HATFIELD — President Barack Obama argued Friday that allowing taxes to rise for the middle class would amount to a lump of coal for Christmas, while Republican House Speaker John Boehner declared that negotiations to surmount a looming fiscal cliff are going almost nowhere.
Obama took his case to an audience in a Philadelphia suburb, saying that this move would present a Scrooge Christmas for millions of wage-earners. Speaking at a toy factory, the president said Republicans should extend existing Bush-era tax rates for households earning $250,000 or less, while allowing increases to kick in for the wealthy.
On Capitol Hill, Boehner argued that Obama's latest offer — to raise revenue by $1.6 trillion over the next decade — would be a crippling blow to an economy that is still struggling to find its footing. The Ohio Republican told reporters he would continue working with Obama to avoid hundreds of billions in tax increases and spending cuts that will take effect beginning in January if Washington doesn't act to stop it, but gave a gloomy assessment of the talks so far.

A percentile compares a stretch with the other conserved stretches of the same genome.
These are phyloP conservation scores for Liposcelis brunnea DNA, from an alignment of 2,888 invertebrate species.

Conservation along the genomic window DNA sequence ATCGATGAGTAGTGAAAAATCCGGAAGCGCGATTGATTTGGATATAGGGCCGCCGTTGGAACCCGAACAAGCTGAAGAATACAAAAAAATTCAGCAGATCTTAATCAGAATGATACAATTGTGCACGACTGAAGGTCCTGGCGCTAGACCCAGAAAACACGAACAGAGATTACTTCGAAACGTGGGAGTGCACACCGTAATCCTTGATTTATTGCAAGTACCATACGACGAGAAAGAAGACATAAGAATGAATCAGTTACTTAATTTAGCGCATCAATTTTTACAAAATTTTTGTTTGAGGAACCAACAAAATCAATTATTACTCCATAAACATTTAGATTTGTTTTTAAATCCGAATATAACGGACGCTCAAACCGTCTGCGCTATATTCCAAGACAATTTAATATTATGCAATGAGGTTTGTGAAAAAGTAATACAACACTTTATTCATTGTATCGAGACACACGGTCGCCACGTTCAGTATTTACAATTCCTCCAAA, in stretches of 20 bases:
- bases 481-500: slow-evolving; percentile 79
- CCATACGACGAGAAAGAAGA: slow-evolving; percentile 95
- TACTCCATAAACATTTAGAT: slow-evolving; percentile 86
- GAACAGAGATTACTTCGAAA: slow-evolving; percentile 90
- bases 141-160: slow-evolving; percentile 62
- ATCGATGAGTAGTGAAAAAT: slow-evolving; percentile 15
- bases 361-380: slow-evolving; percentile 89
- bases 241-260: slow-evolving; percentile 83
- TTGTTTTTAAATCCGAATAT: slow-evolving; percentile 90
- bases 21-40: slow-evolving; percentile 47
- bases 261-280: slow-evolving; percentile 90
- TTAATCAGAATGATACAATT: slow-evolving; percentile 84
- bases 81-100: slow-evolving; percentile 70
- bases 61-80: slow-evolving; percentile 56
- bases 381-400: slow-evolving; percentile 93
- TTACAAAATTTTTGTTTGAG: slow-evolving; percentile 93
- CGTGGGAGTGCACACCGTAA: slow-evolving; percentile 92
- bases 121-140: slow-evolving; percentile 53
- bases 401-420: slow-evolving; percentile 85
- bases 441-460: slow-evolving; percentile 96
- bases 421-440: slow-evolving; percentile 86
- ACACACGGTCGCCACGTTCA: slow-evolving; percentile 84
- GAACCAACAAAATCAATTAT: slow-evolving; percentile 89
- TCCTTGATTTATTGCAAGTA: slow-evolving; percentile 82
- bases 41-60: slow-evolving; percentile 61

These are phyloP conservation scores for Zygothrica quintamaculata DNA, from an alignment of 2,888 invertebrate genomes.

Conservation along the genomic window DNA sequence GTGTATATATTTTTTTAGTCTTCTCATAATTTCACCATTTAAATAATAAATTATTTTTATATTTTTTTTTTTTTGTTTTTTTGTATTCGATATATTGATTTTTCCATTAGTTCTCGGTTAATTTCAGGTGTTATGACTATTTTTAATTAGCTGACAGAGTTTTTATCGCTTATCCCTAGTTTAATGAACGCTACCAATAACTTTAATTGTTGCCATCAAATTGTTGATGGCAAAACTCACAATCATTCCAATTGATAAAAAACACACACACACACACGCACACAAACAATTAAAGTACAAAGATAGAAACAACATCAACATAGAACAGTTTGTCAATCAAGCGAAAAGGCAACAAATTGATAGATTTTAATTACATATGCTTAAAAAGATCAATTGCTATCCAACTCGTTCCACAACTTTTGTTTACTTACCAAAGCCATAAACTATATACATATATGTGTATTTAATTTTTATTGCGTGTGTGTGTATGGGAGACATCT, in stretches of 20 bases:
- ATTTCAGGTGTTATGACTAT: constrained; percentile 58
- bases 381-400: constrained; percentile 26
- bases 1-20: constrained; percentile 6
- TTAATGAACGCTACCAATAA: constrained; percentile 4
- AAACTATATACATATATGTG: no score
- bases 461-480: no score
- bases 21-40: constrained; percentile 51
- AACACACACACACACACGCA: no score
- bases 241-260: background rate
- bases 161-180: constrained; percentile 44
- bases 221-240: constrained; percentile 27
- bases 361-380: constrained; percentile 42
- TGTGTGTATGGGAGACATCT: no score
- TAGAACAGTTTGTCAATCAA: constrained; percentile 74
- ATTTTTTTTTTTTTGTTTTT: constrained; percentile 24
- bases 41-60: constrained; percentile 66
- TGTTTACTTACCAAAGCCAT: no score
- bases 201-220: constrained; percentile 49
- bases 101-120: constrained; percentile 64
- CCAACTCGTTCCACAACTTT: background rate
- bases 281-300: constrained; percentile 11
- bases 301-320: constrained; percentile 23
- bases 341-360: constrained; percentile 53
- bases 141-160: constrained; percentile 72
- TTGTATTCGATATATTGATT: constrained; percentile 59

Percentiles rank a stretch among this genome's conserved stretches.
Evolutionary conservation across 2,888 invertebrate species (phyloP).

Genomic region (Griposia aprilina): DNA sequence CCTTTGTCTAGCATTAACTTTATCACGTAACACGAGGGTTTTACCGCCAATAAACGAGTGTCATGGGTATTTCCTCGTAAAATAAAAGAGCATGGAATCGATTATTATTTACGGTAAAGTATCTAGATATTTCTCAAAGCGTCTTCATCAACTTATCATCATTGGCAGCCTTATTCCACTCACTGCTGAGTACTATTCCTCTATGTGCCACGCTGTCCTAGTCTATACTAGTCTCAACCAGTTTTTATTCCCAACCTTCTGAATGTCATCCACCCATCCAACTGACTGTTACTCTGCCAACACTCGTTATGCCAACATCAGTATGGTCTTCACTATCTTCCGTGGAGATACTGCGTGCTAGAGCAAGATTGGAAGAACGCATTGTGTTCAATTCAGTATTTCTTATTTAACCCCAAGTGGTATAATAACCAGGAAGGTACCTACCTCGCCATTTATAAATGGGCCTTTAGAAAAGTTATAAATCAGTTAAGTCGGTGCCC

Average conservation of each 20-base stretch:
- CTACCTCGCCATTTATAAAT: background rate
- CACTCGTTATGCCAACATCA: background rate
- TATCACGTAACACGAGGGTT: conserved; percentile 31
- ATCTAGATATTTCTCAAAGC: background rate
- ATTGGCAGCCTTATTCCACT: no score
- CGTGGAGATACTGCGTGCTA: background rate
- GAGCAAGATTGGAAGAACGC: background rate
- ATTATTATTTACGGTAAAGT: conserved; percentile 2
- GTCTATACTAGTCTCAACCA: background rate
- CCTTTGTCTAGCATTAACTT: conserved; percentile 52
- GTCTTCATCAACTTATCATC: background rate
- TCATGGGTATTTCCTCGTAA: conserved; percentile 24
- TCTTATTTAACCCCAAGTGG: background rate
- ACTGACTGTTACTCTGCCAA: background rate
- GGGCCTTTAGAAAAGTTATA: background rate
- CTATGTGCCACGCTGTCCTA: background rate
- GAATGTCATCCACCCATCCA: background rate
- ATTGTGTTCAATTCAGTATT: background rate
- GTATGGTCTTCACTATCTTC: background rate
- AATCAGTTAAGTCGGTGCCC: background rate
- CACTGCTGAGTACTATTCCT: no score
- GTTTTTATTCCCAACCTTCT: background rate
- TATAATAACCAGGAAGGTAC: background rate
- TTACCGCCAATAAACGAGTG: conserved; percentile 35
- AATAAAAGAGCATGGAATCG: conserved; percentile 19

There's a stalemate. Let's not kid ourselves, Boehner said. Right now, we're almost nowhere.
Obama's speech came a day after his administration proposed $1.6 trillion in new taxes over 10 years, new spending for the unemployed and struggling homeowners and savings of about $400 billion in entitlement programs like Medicare. The proposal amounts to requests that were already in Obama's Fiscal 2013 budget plan. Republicans rejected the offer as unreasonable.
Obama said he believed both parties can and will work together to reach an agreement to get its long-term deficit under control in a way that's balanced and is fair.
In Washington, nothing's easy so there is going to be some prolonged negotiations and all of us are going to have to get out of our comfort zones to make that happen, he said. I'm willing to do that. I'm hopeful that enough members of Congress in both parties are willing to do that as well.